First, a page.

Damansara Jaya restaurant shuts down due to COVID-19

Chris Chin is part of a family of established cooks, chefs and amateur bakers. In fact, he’s the cousin of Brian Chin, Managing Director of Dave’s Deli and owner of The Naked Lunchbox.

“In the early 90s, my parents were shareholders in a chain of western restaurants. Then in 2005 my sister and I ventured into school canteen operations at KDU College, Sri KDU, Tenby International School and Wesley Methodist International School, ”explained Chris.

Soon after, the siblings established a neighborhood restaurant serving comforting Malaysian cuisine in Damansara Jaya (DJ) called CintaRia @ DJ (CintaRia) in 2007. With an average turnover of RM60-80,000 per month, income dropped to less than 20% when MCO 1.0 went into effect in March 2020.

The Chin family in front of the restaurant / Image credit: CintaRia @ DJ

“With frequent school closings, zero catering and a huge payroll, we had to make a drastic decision to downsize the team and even close our restaurant as a DJ,” said the man from 42 years at Vulcan Post.

“We have certainly matched the saying ‘zero to hero’, but the opposite, for now. ”

Losing their grip

CintaRia has been on the food delivery train even before the pandemic, but with its own fleet which then had to be auctioned off to increase the company’s cash reserves.

Hopping on food delivery platforms was also a futile endeavor. Most of its customers consist of the older population of the neighborhood who tend not to be able to afford the high delivery costs and prefer to pass for take out.

Tables were full at the restaurant before the pandemic / Image credit: CintaRia @ DJ

The fierce competition on GrabFood and foodpanda didn’t help either, nor did the many options offered by fulfilled moms and home cooks selling their meals online.

In a desperate attempt, the team began approaching residents of nearby condominiums, offering meal packages through group buying. But all these efforts only brought Cintatia’s average monthly income to RM1,000.

Struggling to keep the lights on, CintaRia waved its one-year white flag in lockdowns in Malaysia. On March 21, 2021, the company officially closed its doors.

Chris’ school canteen operations have also suffered from bringing education online. “Without grants from the government or the school administration, we ended up with sufficient inventory, job cuts and zero income from all angles,” he said. This led their partner schools to terminate their contracts as it did not make sense for educational institutions to bear such costs either.

If you can’t beat them, join them

With over a decade of experience in the F&B industry, the Chin family don’t let their expertise go to waste. Seeing the rise and market acceptance of small home cooks and bakers selling their food online, Chris’ wife Nichole decided to join the trend by launching mynicholescakery (Nichole’s Cakery Cafe).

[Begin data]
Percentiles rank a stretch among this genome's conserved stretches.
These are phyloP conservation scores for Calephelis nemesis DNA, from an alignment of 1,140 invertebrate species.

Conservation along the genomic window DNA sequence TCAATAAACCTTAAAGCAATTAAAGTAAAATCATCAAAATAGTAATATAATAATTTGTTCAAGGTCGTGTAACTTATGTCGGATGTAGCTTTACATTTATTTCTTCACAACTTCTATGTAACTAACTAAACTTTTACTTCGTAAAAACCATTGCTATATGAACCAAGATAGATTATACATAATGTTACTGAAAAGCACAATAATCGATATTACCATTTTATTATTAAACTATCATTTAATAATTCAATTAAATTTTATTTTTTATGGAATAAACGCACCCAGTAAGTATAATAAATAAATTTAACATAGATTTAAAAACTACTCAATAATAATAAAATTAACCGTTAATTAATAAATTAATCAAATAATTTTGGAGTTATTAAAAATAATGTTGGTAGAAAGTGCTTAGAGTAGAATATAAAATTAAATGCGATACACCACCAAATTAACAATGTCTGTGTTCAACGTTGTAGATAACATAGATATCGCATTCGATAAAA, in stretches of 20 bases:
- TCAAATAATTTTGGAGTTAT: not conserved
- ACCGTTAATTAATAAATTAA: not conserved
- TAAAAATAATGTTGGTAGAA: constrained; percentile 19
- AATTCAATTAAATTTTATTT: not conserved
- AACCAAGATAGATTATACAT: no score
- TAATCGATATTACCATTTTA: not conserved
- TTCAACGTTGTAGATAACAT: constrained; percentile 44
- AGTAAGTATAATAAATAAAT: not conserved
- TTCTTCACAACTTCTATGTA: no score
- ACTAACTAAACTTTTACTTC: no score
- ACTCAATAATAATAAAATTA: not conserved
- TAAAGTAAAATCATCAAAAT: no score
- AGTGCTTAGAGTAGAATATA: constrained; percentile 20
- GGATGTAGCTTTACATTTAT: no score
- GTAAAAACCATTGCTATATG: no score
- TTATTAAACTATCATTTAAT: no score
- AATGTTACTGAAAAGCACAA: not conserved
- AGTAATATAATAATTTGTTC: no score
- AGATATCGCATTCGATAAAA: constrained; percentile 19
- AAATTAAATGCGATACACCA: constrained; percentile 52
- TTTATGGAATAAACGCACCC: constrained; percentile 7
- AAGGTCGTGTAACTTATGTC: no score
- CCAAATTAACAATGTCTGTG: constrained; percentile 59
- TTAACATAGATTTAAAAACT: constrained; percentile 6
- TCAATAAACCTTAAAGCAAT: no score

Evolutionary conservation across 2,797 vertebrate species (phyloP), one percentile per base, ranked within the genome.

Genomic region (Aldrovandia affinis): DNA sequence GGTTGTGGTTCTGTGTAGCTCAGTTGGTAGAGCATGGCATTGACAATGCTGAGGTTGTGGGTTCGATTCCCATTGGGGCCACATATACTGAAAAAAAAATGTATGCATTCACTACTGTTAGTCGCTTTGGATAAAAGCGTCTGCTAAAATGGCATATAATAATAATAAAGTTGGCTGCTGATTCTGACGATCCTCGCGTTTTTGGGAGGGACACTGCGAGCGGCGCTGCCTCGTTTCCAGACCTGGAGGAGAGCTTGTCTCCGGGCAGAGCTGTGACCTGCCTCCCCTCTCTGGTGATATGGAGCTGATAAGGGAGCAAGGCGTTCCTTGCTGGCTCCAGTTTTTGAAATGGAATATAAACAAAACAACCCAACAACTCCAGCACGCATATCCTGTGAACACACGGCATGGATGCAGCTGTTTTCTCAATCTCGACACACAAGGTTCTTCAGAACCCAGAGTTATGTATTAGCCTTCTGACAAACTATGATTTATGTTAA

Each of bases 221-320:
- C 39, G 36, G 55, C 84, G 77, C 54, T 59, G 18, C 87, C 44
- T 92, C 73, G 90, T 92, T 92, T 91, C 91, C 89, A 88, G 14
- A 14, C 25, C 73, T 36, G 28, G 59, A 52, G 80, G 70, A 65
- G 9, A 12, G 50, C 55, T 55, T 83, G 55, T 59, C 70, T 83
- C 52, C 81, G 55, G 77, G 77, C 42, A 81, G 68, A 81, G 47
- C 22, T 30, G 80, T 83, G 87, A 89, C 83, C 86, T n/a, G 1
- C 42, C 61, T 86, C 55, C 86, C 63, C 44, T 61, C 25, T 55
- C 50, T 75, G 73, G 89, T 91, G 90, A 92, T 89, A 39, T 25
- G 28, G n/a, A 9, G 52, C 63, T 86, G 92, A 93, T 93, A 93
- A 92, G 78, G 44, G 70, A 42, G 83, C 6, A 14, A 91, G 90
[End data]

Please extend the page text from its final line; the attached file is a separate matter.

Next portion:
Some cakes made by Nichole / Image credit: Nichole’s Cakery Cafe

The only problem was that neither Chris nor Nichole were savvy enough to run a business solely online. “I only recently created our page. You see, we’re coming from the fashion age and things online are still very new to us, ”Chris admitted.

“I was somewhat pessimistic and traditional about social media apps at first. But as I inquired, I discovered that it was no longer a desire, but a need.

Chris personally described his social media skills as “terrible and a lot to improve.” [on]During our interview. Being at the heart of his restaurant’s operations for the past 14 years, the businessman has struggled to set aside time to keep up with changing trends online.

“But now we’re slowly understanding while running our own social media pages to keep up with the jargon of the younger group and improving my photography skills,” he hopes.

Since engagement and consistent posts are important for any ecommerce seller to establish an online presence, the couple make sure to spend time curating the content. They’ve learned that posts can be as simple as photos of food or screenshots of customer reviews.

Chris is also making an active effort to improve his social media skills. “I would start by familiarizing myself with using story mode on Facebook and Instagram first. I still find it so mysterious, ”he commented.

In addition to selling the food offered to CintaRia through Nichole’s Cakery Cafe, Nichole also bakes and sells cakes at festive events, like his recent Father’s Day desserts.

While their online sales haven’t grown exponentially so far, as they’re only a month old, Chris said the income was enough to cover some bills. The duo are now working on partnerships with food markets to sell their specialty cakes.

Regarding the now-defunct CintaRia batch at DJ’s, Chris said it will be remodeled into a bakery-café once it is safe.

“It is obvious that a digital switch-over is mandatory, with more and more people spending more time online. At the end of the day, Nichole’s Cakery Cafe will also need to be strong in this area, ”said Chris of his plan to make the new brand successful.

  • You can read more about Nichole’s Cakery Cafe here.
  • You can read more about Malaysian startups here.

Image Credit Featured: Chris Chin, CintaRia @ DJ Co-Founder


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